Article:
Why you need to sharpen RAW files
I’ve covered the topic of Raw sharpening on my blog many, many times, but every now and then I still get a snarky comment from a viewer or a reader who doesn’t understand how RAW photos work. It is usually along the lines of telling me that I’d be better off “learning to take pictures properly and get them right in camera so they don’t need to be “sharpened”. The thing is though, the reason you need to care about sharpening RAW files actually has nothing to do with whether you captured your photos properly, or whether images are “sharp” in camera or not. It’s actually to do with the way RAW files work.
When you take a photo on a modern digital camera, that image is captured by the sensor, whose job it is to convert light into digital information. You probably knew that already, right? - but basically, all a sensor does is just measures the amount of light hitting the sensor at each of its individual elements, called photosites. (Photosites are what you think of as “pixels” when you think of the “megapixels” in an image.) What comes off the sensor wouldn’t be recognised as an image as we see it, because all the actual silicon of the sensor does is measure the amount of light.
On top of the light sensing layer sits a colour array. Each of the sensor elements is filtered by either a red green or blue filter. The layout of these is either in what is called a “Beyer” array, or if you shoot Fuji, the company’s own “X-Trans” array. This filter, basically only lets light of a particular colour through to the sensor, so for each element, it gets light filtered by a particular colour, but it still only measures the amount of light.
Additionally, some sensors have another layer called a low pass filter, sometimes referred to an anti-aliasing filter. The purpose of this is to prevent moire and aliasing, but many newer cameras, particularly those of higher resolutions are leaving this out.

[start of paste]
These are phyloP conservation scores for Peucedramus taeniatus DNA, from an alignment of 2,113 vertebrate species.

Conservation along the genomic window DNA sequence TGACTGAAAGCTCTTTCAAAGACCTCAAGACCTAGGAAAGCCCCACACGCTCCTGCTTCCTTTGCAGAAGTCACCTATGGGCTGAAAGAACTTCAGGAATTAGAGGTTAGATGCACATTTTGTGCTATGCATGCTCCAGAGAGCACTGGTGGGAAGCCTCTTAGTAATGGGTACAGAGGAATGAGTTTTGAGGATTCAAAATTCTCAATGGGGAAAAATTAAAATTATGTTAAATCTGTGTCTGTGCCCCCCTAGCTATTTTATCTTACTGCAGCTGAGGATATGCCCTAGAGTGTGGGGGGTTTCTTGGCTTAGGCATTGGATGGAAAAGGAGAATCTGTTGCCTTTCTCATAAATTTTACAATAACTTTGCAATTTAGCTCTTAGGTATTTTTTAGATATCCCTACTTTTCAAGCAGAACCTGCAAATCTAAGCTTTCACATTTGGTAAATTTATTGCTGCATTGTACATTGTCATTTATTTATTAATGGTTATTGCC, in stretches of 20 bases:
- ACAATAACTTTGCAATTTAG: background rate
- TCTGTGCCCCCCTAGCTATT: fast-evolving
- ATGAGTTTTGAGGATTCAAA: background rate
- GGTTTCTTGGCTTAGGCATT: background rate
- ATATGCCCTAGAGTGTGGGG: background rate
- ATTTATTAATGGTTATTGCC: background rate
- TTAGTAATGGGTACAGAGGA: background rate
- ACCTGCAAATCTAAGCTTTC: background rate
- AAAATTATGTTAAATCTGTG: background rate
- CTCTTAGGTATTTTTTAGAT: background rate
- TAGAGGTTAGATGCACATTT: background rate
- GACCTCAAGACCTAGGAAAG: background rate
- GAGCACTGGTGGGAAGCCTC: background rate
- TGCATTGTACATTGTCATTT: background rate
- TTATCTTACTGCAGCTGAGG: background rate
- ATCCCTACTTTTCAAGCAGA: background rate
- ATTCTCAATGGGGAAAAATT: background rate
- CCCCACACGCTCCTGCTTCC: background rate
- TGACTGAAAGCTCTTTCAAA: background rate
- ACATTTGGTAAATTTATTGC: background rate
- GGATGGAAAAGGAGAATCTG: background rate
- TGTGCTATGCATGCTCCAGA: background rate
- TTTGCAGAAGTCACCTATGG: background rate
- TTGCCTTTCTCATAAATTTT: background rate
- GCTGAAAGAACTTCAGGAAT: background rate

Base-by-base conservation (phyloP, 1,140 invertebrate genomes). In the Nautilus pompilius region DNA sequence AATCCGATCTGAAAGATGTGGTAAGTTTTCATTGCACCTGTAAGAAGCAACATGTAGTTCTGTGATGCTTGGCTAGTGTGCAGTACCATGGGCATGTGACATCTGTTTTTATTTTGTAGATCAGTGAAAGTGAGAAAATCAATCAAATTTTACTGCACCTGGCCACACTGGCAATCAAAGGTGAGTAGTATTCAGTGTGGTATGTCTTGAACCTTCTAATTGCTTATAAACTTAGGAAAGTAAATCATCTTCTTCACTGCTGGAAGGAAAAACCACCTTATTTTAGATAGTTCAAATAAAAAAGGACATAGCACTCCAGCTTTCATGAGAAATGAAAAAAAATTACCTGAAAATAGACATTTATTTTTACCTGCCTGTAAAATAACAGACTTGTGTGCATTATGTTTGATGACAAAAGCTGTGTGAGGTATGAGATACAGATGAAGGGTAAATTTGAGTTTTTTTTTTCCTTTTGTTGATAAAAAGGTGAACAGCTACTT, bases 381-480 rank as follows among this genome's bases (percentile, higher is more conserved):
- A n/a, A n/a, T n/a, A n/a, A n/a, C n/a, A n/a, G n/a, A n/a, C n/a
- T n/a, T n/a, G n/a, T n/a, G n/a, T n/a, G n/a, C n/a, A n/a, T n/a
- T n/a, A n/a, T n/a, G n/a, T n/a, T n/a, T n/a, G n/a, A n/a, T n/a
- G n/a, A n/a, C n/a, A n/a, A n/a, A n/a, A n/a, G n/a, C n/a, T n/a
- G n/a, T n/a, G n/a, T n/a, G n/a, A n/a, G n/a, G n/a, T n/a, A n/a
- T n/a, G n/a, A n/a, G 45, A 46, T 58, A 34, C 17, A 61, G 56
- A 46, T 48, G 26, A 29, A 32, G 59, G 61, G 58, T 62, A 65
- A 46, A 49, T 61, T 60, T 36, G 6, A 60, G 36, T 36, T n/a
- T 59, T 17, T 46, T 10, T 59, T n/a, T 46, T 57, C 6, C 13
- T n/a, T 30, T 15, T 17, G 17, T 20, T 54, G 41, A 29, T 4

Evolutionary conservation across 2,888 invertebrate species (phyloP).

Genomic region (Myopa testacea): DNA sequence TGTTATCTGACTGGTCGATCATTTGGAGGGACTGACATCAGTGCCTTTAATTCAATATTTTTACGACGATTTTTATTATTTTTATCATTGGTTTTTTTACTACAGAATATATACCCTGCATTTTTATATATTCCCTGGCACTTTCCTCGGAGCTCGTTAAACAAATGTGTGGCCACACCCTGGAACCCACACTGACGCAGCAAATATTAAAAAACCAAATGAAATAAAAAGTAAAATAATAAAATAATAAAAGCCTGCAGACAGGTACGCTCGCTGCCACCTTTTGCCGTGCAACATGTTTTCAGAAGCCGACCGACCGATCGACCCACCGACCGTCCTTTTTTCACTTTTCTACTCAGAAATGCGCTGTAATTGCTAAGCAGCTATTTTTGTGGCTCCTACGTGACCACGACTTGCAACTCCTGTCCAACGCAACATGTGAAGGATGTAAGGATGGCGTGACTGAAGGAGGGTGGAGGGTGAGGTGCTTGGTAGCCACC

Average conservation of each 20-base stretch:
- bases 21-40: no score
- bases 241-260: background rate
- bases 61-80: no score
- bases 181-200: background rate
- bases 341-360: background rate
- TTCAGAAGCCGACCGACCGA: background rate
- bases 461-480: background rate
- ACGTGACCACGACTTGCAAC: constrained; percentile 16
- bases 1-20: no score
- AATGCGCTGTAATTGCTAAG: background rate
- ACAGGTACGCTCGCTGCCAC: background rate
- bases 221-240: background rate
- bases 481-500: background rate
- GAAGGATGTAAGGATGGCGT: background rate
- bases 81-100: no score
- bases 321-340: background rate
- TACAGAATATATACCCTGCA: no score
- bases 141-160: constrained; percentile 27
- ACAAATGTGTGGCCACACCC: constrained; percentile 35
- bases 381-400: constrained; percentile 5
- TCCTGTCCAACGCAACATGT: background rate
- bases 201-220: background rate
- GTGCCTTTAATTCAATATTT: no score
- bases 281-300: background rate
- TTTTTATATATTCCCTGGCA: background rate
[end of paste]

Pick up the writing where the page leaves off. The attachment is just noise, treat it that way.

When you press the shutter button, the sensor measures the amount of light, and then this needs to be converted into usable image data, by combining the information about the amount of light captured, with the already known pattern of the colour array, to create a visible image. The process of conversion introduces some softness into the image, partly due to the anti-aliasing filter if one is present, and also partly because of the way the colour is created from the sensor information. Because each pixel created from a filtered photosite that is either red, green or blue, the actual colour is created by interpolating the information from the surrounding pixels. Think of it like how an inkjet printer works, only in reverse (it’s not exactly the same, but this is a close analogy) Additional filtering, such as noise reduction, chroma blurring and so on, may also be done as part of the conversion process. This too leads to some softening of the image.
When you shoot using your camera’s JPEG option, this processing is done by the cameras on-board processor, and part of that processing includes some sharpening. If you look on your cameras picture controls, they will almost always include some kind of way to adjust the amount of sharpening, usually in a simple plus or minus setting to adjust the amount of sharpening applied. This has nothing to do with capturing a blurry image due to user error, it’s simply to compensate for the inherent softness that comes from the process of assembling the image from the sensor information.